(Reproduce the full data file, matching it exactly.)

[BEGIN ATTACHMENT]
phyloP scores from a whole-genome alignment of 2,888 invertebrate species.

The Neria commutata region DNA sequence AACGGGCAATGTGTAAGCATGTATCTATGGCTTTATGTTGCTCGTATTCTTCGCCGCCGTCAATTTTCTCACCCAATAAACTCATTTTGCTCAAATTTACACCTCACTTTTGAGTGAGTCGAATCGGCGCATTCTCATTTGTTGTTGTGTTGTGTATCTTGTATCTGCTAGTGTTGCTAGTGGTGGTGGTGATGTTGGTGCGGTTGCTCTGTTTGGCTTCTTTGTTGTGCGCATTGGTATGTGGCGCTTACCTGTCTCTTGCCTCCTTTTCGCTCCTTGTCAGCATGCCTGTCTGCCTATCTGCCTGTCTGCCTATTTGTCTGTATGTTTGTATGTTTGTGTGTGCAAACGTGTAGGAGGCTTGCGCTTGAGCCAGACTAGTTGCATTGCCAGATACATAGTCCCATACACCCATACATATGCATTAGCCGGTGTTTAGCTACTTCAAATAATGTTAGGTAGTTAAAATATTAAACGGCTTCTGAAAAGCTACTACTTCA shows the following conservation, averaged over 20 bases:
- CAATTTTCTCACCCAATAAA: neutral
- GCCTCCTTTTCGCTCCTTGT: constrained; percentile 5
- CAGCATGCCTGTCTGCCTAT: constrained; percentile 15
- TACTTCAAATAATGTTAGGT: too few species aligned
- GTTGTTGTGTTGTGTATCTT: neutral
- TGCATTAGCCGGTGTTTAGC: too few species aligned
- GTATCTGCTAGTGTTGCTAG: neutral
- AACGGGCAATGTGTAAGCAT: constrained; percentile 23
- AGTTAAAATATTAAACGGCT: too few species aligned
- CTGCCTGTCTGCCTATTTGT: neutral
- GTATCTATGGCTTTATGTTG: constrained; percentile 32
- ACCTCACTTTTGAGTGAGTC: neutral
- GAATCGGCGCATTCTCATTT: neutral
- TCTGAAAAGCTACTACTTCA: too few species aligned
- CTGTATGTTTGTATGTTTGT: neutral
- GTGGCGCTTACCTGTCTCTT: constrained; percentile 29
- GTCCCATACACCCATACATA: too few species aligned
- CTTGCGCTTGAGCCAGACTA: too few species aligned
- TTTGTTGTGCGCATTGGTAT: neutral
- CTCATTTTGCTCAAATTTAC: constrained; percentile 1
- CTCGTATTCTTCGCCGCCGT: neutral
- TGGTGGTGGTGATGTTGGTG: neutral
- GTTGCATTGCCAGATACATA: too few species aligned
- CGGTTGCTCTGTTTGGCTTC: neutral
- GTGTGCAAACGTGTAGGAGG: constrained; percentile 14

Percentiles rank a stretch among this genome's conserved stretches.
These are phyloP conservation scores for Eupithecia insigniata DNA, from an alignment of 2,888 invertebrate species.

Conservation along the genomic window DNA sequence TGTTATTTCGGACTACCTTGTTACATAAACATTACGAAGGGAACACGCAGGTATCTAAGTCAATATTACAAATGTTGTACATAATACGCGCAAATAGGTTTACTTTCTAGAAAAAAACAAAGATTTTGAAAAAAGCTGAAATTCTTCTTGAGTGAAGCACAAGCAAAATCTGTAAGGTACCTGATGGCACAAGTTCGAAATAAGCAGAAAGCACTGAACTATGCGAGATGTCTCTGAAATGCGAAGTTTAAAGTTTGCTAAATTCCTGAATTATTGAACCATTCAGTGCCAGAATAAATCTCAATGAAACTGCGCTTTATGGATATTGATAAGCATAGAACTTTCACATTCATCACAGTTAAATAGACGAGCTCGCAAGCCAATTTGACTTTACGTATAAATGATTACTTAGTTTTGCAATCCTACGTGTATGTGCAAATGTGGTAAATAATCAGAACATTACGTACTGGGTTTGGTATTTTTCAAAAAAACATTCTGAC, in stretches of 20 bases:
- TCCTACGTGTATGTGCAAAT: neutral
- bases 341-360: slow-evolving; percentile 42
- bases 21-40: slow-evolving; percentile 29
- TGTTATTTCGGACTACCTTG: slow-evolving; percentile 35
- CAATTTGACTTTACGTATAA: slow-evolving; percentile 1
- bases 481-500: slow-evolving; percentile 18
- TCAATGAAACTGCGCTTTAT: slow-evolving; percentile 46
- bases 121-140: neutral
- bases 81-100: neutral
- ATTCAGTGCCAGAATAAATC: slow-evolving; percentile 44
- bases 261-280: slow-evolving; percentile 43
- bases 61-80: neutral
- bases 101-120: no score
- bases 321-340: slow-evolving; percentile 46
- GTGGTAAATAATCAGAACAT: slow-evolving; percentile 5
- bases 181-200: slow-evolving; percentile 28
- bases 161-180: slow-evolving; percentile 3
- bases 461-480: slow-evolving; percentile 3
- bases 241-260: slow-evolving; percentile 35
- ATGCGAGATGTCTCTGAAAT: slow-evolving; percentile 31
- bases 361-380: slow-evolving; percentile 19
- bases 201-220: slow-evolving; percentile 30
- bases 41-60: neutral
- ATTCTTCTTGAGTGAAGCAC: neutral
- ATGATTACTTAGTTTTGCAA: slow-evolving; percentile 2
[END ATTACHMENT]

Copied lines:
phyloP scores from a whole-genome alignment of 2,888 invertebrate species.

The Neria commutata region DNA sequence AACGGGCAATGTGTAAGCATGTATCTATGGCTTTATGTTGCTCGTATTCTTCGCCGCCGTCAATTTTCTCACCCAATAAACTCATTTTGCTCAAATTTACACCTCACTTTTGAGTGAGTCGAATCGGCGCATTCTCATTTGTTGTTGTGTTGTGTATCTTGTATCTGCTAGTGTTGCTAGTGGTGGTGGTGATGTTGGTGCGGTTGCTCTGTTTGGCTTCTTTGTTGTGCGCATTGGTATGTGGCGCTTACCTGTCTCTTGCCTCCTTTTCGCTCCTTGTCAGCATGCCTGTCTGCCTATCTGCCTGTCTGCCTATTTGTCTGTATGTTTGTATGTTTGTGTGTGCAAACGTGTAGGAGGCTTGCGCTTGAGCCAGACTAGTTGCATTGCCAGATACATAGTCCCATACACCCATACATATGCATTAGCCGGTGTTTAGCTACTTCAAATAATGTTAGGTAGTTAAAATATTAAACGGCTTCTGAAAAGCTACTACTTCA shows the following conservation, averaged over 20 bases:
- CAATTTTCTCACCCAATAAA: neutral
- GCCTCCTTTTCGCTCCTTGT: constrained; percentile 5
- CAGCATGCCTGTCTGCCTAT: constrained; percentile 15
- TACTTCAAATAATGTTAGGT: too few species aligned
- GTTGTTGTGTTGTGTATCTT: neutral
- TGCATTAGCCGGTGTTTAGC: too few species aligned
- GTATCTGCTAGTGTTGCTAG: neutral
- AACGGGCAATGTGTAAGCAT: constrained; percentile 23
- AGTTAAAATATTAAACGGCT: too few species aligned
- CTGCCTGTCTGCCTATTTGT: neutral
- GTATCTATGGCTTTATGTTG: constrained; percentile 32
- ACCTCACTTTTGAGTGAGTC: neutral
- GAATCGGCGCATTCTCATTT: neutral
- TCTGAAAAGCTACTACTTCA: too few species aligned
- CTGTATGTTTGTATGTTTGT: neutral
- GTGGCGCTTACCTGTCTCTT: constrained; percentile 29
- GTCCCATACACCCATACATA: too few species aligned
- CTTGCGCTTGAGCCAGACTA: too few species aligned
- TTTGTTGTGCGCATTGGTAT: neutral
- CTCATTTTGCTCAAATTTAC: constrained; percentile 1
- CTCGTATTCTTCGCCGCCGT: neutral
- TGGTGGTGGTGATGTTGGTG: neutral
- GTTGCATTGCCAGATACATA: too few species aligned
- CGGTTGCTCTGTTTGGCTTC: neutral
- GTGTGCAAACGTGTAGGAGG: constrained; percentile 14

Percentiles rank a stretch among this genome's conserved stretches.
These are phyloP conservation scores for Eupithecia insigniata DNA, from an alignment of 2,888 invertebrate species.

Conservation along the genomic window DNA sequence TGTTATTTCGGACTACCTTGTTACATAAACATTACGAAGGGAACACGCAGGTATCTAAGTCAATATTACAAATGTTGTACATAATACGCGCAAATAGGTTTACTTTCTAGAAAAAAACAAAGATTTTGAAAAAAGCTGAAATTCTTCTTGAGTGAAGCACAAGCAAAATCTGTAAGGTACCTGATGGCACAAGTTCGAAATAAGCAGAAAGCACTGAACTATGCGAGATGTCTCTGAAATGCGAAGTTTAAAGTTTGCTAAATTCCTGAATTATTGAACCATTCAGTGCCAGAATAAATCTCAATGAAACTGCGCTTTATGGATATTGATAAGCATAGAACTTTCACATTCATCACAGTTAAATAGACGAGCTCGCAAGCCAATTTGACTTTACGTATAAATGATTACTTAGTTTTGCAATCCTACGTGTATGTGCAAATGTGGTAAATAATCAGAACATTACGTACTGGGTTTGGTATTTTTCAAAAAAACATTCTGAC, in stretches of 20 bases:
- TCCTACGTGTATGTGCAAAT: neutral
- bases 341-360: slow-evolving; percentile 42
- bases 21-40: slow-evolving; percentile 29
- TGTTATTTCGGACTACCTTG: slow-evolving; percentile 35
- CAATTTGACTTTACGTATAA: slow-evolving; percentile 1
- bases 481-500: slow-evolving; percentile 18
- TCAATGAAACTGCGCTTTAT: slow-evolving; percentile 46
- bases 121-140: neutral
- bases 81-100: neutral
- ATTCAGTGCCAGAATAAATC: slow-evolving; percentile 44
- bases 261-280: slow-evolving; percentile 43
- bases 61-80: neutral
- bases 101-120: no score
- bases 321-340: slow-evolving; percentile 46
- GTGGTAAATAATCAGAACAT: slow-evolving; percentile 5
- bases 181-200: slow-evolving; percentile 28
- bases 161-180: slow-evolving; percentile 3
- bases 461-480: slow-evolving; percentile 3
- bases 241-260: slow-evolving; percentile 35
- ATGCGAGATGTCTCTGAAAT: slow-evolving; percentile 31
- bases 361-380: slow-evolving; percentile 19
- bases 201-220: slow-evolving; percentile 30
- bases 41-60: neutral
- ATTCTTCTTGAGTGAAGCAC: neutral
- ATGATTACTTAGTTTTGCAA: slow-evolving; percentile 2